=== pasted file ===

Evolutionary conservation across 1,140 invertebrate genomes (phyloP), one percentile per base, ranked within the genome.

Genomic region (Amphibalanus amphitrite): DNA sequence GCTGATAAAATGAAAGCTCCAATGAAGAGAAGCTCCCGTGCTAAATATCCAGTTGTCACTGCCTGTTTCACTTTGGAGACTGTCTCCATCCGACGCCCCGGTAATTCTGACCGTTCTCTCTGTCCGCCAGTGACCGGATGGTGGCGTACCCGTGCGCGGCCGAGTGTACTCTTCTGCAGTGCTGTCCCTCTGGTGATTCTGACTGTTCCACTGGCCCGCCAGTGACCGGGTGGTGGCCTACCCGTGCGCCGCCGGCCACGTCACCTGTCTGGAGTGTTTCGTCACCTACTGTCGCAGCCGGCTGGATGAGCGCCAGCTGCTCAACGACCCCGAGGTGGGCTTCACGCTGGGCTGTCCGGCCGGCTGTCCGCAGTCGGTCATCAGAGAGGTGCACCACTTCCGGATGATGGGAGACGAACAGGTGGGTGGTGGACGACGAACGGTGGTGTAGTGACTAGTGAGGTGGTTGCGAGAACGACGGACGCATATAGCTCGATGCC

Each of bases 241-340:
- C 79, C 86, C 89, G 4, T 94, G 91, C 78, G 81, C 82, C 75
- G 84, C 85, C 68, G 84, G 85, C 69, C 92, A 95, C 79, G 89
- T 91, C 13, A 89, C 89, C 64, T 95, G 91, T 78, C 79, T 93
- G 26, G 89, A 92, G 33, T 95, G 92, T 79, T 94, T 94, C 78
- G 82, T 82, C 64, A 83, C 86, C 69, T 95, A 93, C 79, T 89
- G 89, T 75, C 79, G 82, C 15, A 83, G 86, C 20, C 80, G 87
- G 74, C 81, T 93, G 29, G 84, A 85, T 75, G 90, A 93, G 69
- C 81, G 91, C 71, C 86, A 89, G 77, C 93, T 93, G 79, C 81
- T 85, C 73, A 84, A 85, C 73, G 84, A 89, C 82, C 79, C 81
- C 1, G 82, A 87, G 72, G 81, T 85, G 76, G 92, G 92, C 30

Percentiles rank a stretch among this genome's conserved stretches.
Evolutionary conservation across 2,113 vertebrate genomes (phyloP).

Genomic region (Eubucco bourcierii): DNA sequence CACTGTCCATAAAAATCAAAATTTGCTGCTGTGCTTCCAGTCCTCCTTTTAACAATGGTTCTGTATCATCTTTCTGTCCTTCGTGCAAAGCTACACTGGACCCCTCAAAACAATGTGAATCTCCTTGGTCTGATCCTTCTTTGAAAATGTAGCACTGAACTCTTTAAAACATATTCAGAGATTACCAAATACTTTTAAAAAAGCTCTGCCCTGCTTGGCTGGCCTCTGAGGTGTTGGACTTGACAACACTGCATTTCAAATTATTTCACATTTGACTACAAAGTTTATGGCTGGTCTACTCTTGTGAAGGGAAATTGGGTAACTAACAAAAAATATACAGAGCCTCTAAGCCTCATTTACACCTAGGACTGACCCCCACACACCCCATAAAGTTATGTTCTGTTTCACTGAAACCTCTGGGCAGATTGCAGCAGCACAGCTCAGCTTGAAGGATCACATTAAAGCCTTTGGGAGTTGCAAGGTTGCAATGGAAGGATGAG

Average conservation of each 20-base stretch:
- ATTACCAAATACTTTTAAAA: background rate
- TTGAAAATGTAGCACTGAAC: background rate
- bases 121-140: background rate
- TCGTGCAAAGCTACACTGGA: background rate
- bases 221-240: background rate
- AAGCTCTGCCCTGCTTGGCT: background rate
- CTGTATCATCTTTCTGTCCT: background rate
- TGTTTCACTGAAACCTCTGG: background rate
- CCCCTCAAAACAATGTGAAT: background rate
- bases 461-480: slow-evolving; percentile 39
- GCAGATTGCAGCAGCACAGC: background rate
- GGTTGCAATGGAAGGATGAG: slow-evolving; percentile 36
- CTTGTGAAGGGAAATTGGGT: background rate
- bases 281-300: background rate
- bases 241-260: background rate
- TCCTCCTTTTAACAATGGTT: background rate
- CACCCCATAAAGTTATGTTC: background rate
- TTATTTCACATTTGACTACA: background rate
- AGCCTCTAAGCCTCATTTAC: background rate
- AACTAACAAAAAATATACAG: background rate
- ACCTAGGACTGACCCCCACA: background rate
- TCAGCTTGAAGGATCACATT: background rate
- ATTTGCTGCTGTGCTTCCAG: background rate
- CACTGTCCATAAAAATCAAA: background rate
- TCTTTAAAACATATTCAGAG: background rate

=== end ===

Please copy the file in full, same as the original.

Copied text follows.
Evolutionary conservation across 1,140 invertebrate genomes (phyloP), one percentile per base, ranked within the genome.

Genomic region (Amphibalanus amphitrite): DNA sequence GCTGATAAAATGAAAGCTCCAATGAAGAGAAGCTCCCGTGCTAAATATCCAGTTGTCACTGCCTGTTTCACTTTGGAGACTGTCTCCATCCGACGCCCCGGTAATTCTGACCGTTCTCTCTGTCCGCCAGTGACCGGATGGTGGCGTACCCGTGCGCGGCCGAGTGTACTCTTCTGCAGTGCTGTCCCTCTGGTGATTCTGACTGTTCCACTGGCCCGCCAGTGACCGGGTGGTGGCCTACCCGTGCGCCGCCGGCCACGTCACCTGTCTGGAGTGTTTCGTCACCTACTGTCGCAGCCGGCTGGATGAGCGCCAGCTGCTCAACGACCCCGAGGTGGGCTTCACGCTGGGCTGTCCGGCCGGCTGTCCGCAGTCGGTCATCAGAGAGGTGCACCACTTCCGGATGATGGGAGACGAACAGGTGGGTGGTGGACGACGAACGGTGGTGTAGTGACTAGTGAGGTGGTTGCGAGAACGACGGACGCATATAGCTCGATGCC

Each of bases 241-340:
- C 79, C 86, C 89, G 4, T 94, G 91, C 78, G 81, C 82, C 75
- G 84, C 85, C 68, G 84, G 85, C 69, C 92, A 95, C 79, G 89
- T 91, C 13, A 89, C 89, C 64, T 95, G 91, T 78, C 79, T 93
- G 26, G 89, A 92, G 33, T 95, G 92, T 79, T 94, T 94, C 78
- G 82, T 82, C 64, A 83, C 86, C 69, T 95, A 93, C 79, T 89
- G 89, T 75, C 79, G 82, C 15, A 83, G 86, C 20, C 80, G 87
- G 74, C 81, T 93, G 29, G 84, A 85, T 75, G 90, A 93, G 69
- C 81, G 91, C 71, C 86, A 89, G 77, C 93, T 93, G 79, C 81
- T 85, C 73, A 84, A 85, C 73, G 84, A 89, C 82, C 79, C 81
- C 1, G 82, A 87, G 72, G 81, T 85, G 76, G 92, G 92, C 30

Percentiles rank a stretch among this genome's conserved stretches.
Evolutionary conservation across 2,113 vertebrate genomes (phyloP).

Genomic region (Eubucco bourcierii): DNA sequence CACTGTCCATAAAAATCAAAATTTGCTGCTGTGCTTCCAGTCCTCCTTTTAACAATGGTTCTGTATCATCTTTCTGTCCTTCGTGCAAAGCTACACTGGACCCCTCAAAACAATGTGAATCTCCTTGGTCTGATCCTTCTTTGAAAATGTAGCACTGAACTCTTTAAAACATATTCAGAGATTACCAAATACTTTTAAAAAAGCTCTGCCCTGCTTGGCTGGCCTCTGAGGTGTTGGACTTGACAACACTGCATTTCAAATTATTTCACATTTGACTACAAAGTTTATGGCTGGTCTACTCTTGTGAAGGGAAATTGGGTAACTAACAAAAAATATACAGAGCCTCTAAGCCTCATTTACACCTAGGACTGACCCCCACACACCCCATAAAGTTATGTTCTGTTTCACTGAAACCTCTGGGCAGATTGCAGCAGCACAGCTCAGCTTGAAGGATCACATTAAAGCCTTTGGGAGTTGCAAGGTTGCAATGGAAGGATGAG

Average conservation of each 20-base stretch:
- ATTACCAAATACTTTTAAAA: background rate
- TTGAAAATGTAGCACTGAAC: background rate
- bases 121-140: background rate
- TCGTGCAAAGCTACACTGGA: background rate
- bases 221-240: background rate
- AAGCTCTGCCCTGCTTGGCT: background rate
- CTGTATCATCTTTCTGTCCT: background rate
- TGTTTCACTGAAACCTCTGG: background rate
- CCCCTCAAAACAATGTGAAT: background rate
- bases 461-480: slow-evolving; percentile 39
- GCAGATTGCAGCAGCACAGC: background rate
- GGTTGCAATGGAAGGATGAG: slow-evolving; percentile 36
- CTTGTGAAGGGAAATTGGGT: background rate
- bases 281-300: background rate
- bases 241-260: background rate
- TCCTCCTTTTAACAATGGTT: background rate
- CACCCCATAAAGTTATGTTC: background rate
- TTATTTCACATTTGACTACA: background rate
- AGCCTCTAAGCCTCATTTAC: background rate
- AACTAACAAAAAATATACAG: background rate
- ACCTAGGACTGACCCCCACA: background rate
- TCAGCTTGAAGGATCACATT: background rate
- ATTTGCTGCTGTGCTTCCAG: background rate
- CACTGTCCATAAAAATCAAA: background rate
- TCTTTAAAACATATTCAGAG: background rate